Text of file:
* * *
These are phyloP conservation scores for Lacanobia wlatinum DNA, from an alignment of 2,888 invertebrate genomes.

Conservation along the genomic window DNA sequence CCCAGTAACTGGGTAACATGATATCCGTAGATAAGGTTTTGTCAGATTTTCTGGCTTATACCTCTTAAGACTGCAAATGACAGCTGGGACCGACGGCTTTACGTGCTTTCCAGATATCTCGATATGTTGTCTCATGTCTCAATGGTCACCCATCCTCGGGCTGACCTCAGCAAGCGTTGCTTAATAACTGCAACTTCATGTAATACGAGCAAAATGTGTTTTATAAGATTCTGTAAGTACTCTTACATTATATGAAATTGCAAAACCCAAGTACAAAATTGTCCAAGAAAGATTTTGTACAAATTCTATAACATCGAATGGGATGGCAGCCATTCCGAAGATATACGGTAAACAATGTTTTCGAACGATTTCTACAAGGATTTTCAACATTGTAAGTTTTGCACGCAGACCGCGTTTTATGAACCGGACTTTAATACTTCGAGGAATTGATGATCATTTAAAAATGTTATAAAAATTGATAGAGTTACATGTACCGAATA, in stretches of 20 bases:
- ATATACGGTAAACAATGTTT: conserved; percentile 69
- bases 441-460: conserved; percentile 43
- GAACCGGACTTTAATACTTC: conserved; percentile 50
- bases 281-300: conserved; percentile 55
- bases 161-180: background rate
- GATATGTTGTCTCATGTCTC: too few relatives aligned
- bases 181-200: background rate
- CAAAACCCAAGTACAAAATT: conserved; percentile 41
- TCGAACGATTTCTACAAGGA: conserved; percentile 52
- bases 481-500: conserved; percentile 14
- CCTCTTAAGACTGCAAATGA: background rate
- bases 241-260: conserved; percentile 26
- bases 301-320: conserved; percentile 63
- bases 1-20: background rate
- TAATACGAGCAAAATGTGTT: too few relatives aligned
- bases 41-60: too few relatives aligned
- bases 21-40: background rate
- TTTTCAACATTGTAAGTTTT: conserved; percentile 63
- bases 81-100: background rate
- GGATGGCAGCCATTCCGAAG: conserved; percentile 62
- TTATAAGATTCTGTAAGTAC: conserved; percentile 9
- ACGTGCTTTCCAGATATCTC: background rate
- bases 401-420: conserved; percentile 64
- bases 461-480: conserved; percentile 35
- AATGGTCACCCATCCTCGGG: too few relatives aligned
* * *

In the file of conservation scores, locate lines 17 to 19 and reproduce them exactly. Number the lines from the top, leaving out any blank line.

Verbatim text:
- TAATACGAGCAAAATGTGTT: too few relatives aligned
- bases 41-60: too few relatives aligned
- bases 21-40: background rate